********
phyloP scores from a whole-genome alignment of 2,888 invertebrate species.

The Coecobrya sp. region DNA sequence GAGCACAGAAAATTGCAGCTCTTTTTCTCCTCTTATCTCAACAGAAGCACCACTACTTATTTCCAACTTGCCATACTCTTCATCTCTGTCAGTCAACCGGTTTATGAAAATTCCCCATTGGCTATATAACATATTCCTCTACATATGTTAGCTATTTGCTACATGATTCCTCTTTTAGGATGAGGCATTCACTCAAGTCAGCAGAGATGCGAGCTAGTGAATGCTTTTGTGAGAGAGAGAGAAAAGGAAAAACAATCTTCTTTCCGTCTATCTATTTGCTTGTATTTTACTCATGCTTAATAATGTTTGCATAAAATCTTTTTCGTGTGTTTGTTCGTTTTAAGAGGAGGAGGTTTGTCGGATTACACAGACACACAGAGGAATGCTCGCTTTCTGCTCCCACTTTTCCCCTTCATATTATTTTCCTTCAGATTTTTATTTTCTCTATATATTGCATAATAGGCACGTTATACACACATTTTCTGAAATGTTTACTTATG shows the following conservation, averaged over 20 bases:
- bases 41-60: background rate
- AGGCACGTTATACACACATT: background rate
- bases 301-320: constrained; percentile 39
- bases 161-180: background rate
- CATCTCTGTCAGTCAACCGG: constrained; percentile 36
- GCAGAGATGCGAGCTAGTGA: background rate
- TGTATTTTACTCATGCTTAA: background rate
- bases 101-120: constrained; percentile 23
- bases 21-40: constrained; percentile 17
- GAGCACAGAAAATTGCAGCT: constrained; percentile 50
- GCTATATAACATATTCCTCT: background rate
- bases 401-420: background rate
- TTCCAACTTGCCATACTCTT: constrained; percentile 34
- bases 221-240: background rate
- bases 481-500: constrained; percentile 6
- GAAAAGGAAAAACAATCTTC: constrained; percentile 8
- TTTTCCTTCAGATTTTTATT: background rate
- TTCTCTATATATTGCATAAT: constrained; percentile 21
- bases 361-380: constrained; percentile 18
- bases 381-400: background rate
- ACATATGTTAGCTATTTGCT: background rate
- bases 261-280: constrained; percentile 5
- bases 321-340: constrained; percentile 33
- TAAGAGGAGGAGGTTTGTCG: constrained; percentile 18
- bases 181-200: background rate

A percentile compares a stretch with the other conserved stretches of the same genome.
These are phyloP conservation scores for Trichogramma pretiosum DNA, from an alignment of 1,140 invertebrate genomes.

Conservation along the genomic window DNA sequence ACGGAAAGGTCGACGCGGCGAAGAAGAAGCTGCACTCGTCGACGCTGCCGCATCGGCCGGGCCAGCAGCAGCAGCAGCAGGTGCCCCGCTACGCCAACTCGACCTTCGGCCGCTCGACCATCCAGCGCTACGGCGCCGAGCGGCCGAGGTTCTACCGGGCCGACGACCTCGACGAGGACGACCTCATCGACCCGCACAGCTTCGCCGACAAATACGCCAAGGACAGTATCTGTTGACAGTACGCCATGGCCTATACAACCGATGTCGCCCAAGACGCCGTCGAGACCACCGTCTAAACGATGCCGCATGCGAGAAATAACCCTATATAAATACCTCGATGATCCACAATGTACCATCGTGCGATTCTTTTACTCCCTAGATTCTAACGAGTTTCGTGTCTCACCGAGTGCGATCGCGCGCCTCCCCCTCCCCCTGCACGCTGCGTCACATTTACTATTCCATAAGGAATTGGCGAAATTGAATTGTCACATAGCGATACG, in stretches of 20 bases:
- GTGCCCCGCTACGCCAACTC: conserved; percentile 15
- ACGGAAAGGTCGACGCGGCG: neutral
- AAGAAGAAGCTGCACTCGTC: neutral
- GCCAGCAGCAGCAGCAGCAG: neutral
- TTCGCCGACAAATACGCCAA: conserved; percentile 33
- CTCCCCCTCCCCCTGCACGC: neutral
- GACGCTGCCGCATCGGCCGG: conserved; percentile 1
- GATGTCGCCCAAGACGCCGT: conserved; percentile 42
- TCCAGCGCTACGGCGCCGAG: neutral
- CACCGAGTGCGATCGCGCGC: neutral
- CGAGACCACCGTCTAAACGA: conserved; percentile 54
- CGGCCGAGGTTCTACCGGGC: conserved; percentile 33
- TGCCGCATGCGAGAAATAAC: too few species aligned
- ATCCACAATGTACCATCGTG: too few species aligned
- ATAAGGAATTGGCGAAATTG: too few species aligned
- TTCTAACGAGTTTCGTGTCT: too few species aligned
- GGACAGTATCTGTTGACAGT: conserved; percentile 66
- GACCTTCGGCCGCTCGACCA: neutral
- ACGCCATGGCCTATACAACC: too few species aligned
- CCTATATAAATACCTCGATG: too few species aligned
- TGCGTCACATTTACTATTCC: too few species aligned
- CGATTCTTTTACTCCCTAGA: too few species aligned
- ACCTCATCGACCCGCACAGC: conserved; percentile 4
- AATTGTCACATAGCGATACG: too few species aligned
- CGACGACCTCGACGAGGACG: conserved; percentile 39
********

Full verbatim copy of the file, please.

phyloP scores from a whole-genome alignment of 2,888 invertebrate species.

The Coecobrya sp. region DNA sequence GAGCACAGAAAATTGCAGCTCTTTTTCTCCTCTTATCTCAACAGAAGCACCACTACTTATTTCCAACTTGCCATACTCTTCATCTCTGTCAGTCAACCGGTTTATGAAAATTCCCCATTGGCTATATAACATATTCCTCTACATATGTTAGCTATTTGCTACATGATTCCTCTTTTAGGATGAGGCATTCACTCAAGTCAGCAGAGATGCGAGCTAGTGAATGCTTTTGTGAGAGAGAGAGAAAAGGAAAAACAATCTTCTTTCCGTCTATCTATTTGCTTGTATTTTACTCATGCTTAATAATGTTTGCATAAAATCTTTTTCGTGTGTTTGTTCGTTTTAAGAGGAGGAGGTTTGTCGGATTACACAGACACACAGAGGAATGCTCGCTTTCTGCTCCCACTTTTCCCCTTCATATTATTTTCCTTCAGATTTTTATTTTCTCTATATATTGCATAATAGGCACGTTATACACACATTTTCTGAAATGTTTACTTATG shows the following conservation, averaged over 20 bases:
- bases 41-60: background rate
- AGGCACGTTATACACACATT: background rate
- bases 301-320: constrained; percentile 39
- bases 161-180: background rate
- CATCTCTGTCAGTCAACCGG: constrained; percentile 36
- GCAGAGATGCGAGCTAGTGA: background rate
- TGTATTTTACTCATGCTTAA: background rate
- bases 101-120: constrained; percentile 23
- bases 21-40: constrained; percentile 17
- GAGCACAGAAAATTGCAGCT: constrained; percentile 50
- GCTATATAACATATTCCTCT: background rate
- bases 401-420: background rate
- TTCCAACTTGCCATACTCTT: constrained; percentile 34
- bases 221-240: background rate
- bases 481-500: constrained; percentile 6
- GAAAAGGAAAAACAATCTTC: constrained; percentile 8
- TTTTCCTTCAGATTTTTATT: background rate
- TTCTCTATATATTGCATAAT: constrained; percentile 21
- bases 361-380: constrained; percentile 18
- bases 381-400: background rate
- ACATATGTTAGCTATTTGCT: background rate
- bases 261-280: constrained; percentile 5
- bases 321-340: constrained; percentile 33
- TAAGAGGAGGAGGTTTGTCG: constrained; percentile 18
- bases 181-200: background rate

A percentile compares a stretch with the other conserved stretches of the same genome.
These are phyloP conservation scores for Trichogramma pretiosum DNA, from an alignment of 1,140 invertebrate genomes.

Conservation along the genomic window DNA sequence ACGGAAAGGTCGACGCGGCGAAGAAGAAGCTGCACTCGTCGACGCTGCCGCATCGGCCGGGCCAGCAGCAGCAGCAGCAGGTGCCCCGCTACGCCAACTCGACCTTCGGCCGCTCGACCATCCAGCGCTACGGCGCCGAGCGGCCGAGGTTCTACCGGGCCGACGACCTCGACGAGGACGACCTCATCGACCCGCACAGCTTCGCCGACAAATACGCCAAGGACAGTATCTGTTGACAGTACGCCATGGCCTATACAACCGATGTCGCCCAAGACGCCGTCGAGACCACCGTCTAAACGATGCCGCATGCGAGAAATAACCCTATATAAATACCTCGATGATCCACAATGTACCATCGTGCGATTCTTTTACTCCCTAGATTCTAACGAGTTTCGTGTCTCACCGAGTGCGATCGCGCGCCTCCCCCTCCCCCTGCACGCTGCGTCACATTTACTATTCCATAAGGAATTGGCGAAATTGAATTGTCACATAGCGATACG, in stretches of 20 bases:
- GTGCCCCGCTACGCCAACTC: conserved; percentile 15
- ACGGAAAGGTCGACGCGGCG: neutral
- AAGAAGAAGCTGCACTCGTC: neutral
- GCCAGCAGCAGCAGCAGCAG: neutral
- TTCGCCGACAAATACGCCAA: conserved; percentile 33
- CTCCCCCTCCCCCTGCACGC: neutral
- GACGCTGCCGCATCGGCCGG: conserved; percentile 1
- GATGTCGCCCAAGACGCCGT: conserved; percentile 42
- TCCAGCGCTACGGCGCCGAG: neutral
- CACCGAGTGCGATCGCGCGC: neutral
- CGAGACCACCGTCTAAACGA: conserved; percentile 54
- CGGCCGAGGTTCTACCGGGC: conserved; percentile 33
- TGCCGCATGCGAGAAATAAC: too few species aligned
- ATCCACAATGTACCATCGTG: too few species aligned
- ATAAGGAATTGGCGAAATTG: too few species aligned
- TTCTAACGAGTTTCGTGTCT: too few species aligned
- GGACAGTATCTGTTGACAGT: conserved; percentile 66
- GACCTTCGGCCGCTCGACCA: neutral
- ACGCCATGGCCTATACAACC: too few species aligned
- CCTATATAAATACCTCGATG: too few species aligned
- TGCGTCACATTTACTATTCC: too few species aligned
- CGATTCTTTTACTCCCTAGA: too few species aligned
- ACCTCATCGACCCGCACAGC: conserved; percentile 4
- AATTGTCACATAGCGATACG: too few species aligned
- CGACGACCTCGACGAGGACG: conserved; percentile 39